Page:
Potentially impacted files were reviewed, confirming the inclusion of certain individuals’ data, leading to the disclosure of the breach to the Maine Attorney General.

Exposed information varies by individual and may include some combination of certain individuals’ names, Social Security numbers, health insurance information, date of birth, and medical information. including billing information, diagnosis, physician information, medical record number, Medicare/Medicaid information, prescription/medication information, and diagnostic and treatment information.

The company notified U.S. authorities and affected individuals, and secured its network. McLaren recommends that impacted individuals remain vigilant and monitor their financial statements, and provides identity theft protection services.

In early October 2023, the ALPHV/BlackCat ransomware group claimed responsibility for the breach, accusing McLaren of attempting to cover it up. The group added McLaren to its list of victims and asserted ongoing access to the organization’s network.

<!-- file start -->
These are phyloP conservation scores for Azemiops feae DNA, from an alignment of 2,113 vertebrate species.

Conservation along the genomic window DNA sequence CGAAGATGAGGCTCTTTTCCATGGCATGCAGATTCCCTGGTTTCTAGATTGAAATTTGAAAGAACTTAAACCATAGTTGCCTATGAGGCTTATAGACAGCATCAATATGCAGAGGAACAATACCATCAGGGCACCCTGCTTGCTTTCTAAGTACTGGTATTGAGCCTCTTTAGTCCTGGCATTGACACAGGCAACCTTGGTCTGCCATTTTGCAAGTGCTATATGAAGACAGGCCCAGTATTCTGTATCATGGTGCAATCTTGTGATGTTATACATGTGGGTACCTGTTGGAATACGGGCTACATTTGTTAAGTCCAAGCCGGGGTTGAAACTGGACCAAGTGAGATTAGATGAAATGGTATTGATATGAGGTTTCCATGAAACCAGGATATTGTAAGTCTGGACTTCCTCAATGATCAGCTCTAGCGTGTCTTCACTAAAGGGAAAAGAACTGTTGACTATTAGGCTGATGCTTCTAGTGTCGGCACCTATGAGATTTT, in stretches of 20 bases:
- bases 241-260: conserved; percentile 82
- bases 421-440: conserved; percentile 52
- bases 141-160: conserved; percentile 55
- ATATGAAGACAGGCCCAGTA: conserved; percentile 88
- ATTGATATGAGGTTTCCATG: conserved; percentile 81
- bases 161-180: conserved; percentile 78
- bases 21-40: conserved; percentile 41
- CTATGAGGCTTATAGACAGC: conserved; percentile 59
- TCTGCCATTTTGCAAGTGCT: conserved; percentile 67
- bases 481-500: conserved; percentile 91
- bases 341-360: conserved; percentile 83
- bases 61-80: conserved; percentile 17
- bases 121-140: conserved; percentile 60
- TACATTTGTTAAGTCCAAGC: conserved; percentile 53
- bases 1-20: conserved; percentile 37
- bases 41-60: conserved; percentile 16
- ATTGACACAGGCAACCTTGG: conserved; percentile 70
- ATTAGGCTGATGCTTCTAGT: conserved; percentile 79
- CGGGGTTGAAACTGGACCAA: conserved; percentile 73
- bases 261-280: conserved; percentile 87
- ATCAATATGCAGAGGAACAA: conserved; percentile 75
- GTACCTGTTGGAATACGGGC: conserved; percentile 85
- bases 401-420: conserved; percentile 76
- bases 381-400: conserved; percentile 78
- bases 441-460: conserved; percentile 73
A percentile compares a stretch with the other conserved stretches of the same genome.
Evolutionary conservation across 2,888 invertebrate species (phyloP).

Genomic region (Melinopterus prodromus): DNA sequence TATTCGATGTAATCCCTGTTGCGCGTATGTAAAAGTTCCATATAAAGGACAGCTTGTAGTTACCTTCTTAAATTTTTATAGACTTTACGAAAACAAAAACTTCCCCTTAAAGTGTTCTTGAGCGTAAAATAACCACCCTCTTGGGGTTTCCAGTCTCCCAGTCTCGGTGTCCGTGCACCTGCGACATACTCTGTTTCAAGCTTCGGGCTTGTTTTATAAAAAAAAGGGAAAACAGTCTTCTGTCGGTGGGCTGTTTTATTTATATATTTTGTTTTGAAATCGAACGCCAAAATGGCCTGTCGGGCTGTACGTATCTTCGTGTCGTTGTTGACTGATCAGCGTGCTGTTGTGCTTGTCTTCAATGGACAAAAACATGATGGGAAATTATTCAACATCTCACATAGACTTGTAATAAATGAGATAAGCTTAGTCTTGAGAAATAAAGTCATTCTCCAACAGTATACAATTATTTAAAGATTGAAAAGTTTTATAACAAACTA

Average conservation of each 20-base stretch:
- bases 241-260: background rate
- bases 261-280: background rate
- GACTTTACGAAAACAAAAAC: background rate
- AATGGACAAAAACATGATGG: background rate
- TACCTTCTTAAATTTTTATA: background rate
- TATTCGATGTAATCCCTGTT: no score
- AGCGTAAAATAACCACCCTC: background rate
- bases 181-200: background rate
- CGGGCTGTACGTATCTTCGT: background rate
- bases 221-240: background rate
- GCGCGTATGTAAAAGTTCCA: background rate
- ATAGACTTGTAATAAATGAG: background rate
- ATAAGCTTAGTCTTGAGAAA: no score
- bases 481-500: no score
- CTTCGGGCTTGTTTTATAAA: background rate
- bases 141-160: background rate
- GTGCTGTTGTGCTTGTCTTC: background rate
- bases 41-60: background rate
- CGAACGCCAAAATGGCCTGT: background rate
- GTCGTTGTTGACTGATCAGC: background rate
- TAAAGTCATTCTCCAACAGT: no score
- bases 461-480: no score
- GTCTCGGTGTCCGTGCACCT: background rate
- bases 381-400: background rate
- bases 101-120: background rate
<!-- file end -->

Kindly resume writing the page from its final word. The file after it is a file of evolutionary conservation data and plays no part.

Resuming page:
Poloniex Cryptocurrency Platform Lost Over $100M to Hackers

Poloniex Cryptocurrency Platform Lost Over $100M to Hackers

Hackers stole over $100 million from the cryptocurrency trading platform Poloniex, taking Bitcoin and Ethereum. Poloniex confirmed the theft and pledged to fully reimburse affected users. In an unusual move, the platform offered a 5% bounty to the hacker in exchange for returning the funds, urging a response within 7 days before involving law enforcement.

The company faced criticism for its lax customer controls and trading of dubious coins. The crypto entrepreneur behind Poloniex, Justin Sun, assured users that Poloniex maintains a healthy financial position, successfully identifying and freezing a portion of the hacker’s assets. Estimates of the stolen amount varied, with different security firms putting the losses between $114 million and $130 million, including Ethereum, TRX, and Bitcoin.

Crypto security experts suggested that this incident follows a trend of headline-grabbing attacks, such as those on Exactly Protocol and Harbor Protocol in August which caused millions worth of coins stolen.

Ethereum ‘Create2’ Function Abused: $60M Stolen from 99,000 Victims